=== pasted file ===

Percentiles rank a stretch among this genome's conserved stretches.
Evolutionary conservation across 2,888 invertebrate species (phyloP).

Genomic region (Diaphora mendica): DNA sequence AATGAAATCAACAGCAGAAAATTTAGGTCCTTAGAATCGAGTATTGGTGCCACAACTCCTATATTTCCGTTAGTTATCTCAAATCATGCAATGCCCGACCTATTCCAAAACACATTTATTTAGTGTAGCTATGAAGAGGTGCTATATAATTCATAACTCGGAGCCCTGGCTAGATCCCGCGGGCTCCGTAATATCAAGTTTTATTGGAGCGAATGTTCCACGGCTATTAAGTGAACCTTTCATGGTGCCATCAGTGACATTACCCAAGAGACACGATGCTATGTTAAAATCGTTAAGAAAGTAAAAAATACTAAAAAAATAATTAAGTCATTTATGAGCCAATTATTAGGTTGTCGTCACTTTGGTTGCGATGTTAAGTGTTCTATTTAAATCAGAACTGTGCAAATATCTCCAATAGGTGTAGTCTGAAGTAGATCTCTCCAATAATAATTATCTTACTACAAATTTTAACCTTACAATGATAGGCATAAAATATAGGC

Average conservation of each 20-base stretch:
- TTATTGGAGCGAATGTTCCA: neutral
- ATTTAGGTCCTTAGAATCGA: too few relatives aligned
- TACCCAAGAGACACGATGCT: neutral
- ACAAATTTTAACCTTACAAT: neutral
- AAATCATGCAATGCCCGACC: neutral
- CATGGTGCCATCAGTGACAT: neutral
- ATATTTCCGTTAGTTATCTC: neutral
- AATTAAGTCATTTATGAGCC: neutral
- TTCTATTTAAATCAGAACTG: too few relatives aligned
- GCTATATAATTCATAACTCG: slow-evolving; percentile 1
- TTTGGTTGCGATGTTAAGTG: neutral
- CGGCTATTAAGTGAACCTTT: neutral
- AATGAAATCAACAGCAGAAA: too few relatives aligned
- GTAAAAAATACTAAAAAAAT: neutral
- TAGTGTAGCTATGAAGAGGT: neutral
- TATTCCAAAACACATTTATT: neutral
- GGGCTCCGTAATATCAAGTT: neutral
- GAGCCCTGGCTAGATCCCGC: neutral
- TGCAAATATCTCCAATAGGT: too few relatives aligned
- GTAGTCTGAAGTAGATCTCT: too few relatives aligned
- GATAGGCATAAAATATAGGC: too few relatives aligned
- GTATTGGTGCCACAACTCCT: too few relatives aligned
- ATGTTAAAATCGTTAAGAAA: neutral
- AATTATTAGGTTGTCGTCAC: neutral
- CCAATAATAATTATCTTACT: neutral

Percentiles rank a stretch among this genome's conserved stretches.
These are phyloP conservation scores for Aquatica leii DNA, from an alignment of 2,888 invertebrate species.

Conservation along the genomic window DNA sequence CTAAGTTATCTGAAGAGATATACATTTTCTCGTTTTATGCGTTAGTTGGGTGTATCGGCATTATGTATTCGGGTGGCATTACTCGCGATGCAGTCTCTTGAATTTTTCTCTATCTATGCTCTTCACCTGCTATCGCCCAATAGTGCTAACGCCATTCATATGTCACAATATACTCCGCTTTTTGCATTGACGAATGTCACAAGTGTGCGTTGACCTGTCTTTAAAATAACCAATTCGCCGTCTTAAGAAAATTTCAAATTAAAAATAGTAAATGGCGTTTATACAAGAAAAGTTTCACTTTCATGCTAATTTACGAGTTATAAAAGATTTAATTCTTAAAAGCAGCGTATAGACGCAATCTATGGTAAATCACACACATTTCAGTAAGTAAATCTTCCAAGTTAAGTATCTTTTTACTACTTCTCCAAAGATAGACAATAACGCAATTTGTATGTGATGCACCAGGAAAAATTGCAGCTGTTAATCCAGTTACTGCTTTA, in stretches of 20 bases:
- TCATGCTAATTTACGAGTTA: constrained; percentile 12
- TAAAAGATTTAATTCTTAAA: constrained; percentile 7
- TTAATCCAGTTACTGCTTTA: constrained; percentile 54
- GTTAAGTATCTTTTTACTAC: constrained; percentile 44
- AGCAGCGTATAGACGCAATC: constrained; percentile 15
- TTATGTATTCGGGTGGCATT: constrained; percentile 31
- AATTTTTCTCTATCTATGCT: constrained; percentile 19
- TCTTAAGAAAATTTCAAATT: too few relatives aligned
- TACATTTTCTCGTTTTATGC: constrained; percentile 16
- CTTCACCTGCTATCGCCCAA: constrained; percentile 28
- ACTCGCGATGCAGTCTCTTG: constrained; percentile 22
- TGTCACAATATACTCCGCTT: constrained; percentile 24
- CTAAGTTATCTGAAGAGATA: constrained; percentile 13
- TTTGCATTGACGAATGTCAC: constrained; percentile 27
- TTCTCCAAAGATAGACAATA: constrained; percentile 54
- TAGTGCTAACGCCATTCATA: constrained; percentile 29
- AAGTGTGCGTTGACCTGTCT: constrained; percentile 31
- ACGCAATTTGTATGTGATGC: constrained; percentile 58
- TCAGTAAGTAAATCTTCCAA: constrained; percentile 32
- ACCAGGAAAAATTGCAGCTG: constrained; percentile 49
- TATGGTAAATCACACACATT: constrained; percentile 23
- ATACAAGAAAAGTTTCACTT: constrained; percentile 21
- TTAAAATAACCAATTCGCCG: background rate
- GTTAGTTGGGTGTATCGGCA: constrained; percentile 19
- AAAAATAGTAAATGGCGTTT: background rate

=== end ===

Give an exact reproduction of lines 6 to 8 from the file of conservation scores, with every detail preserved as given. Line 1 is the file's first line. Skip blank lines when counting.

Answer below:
- ATTTAGGTCCTTAGAATCGA: too few relatives aligned
- TACCCAAGAGACACGATGCT: neutral
- ACAAATTTTAACCTTACAAT: neutral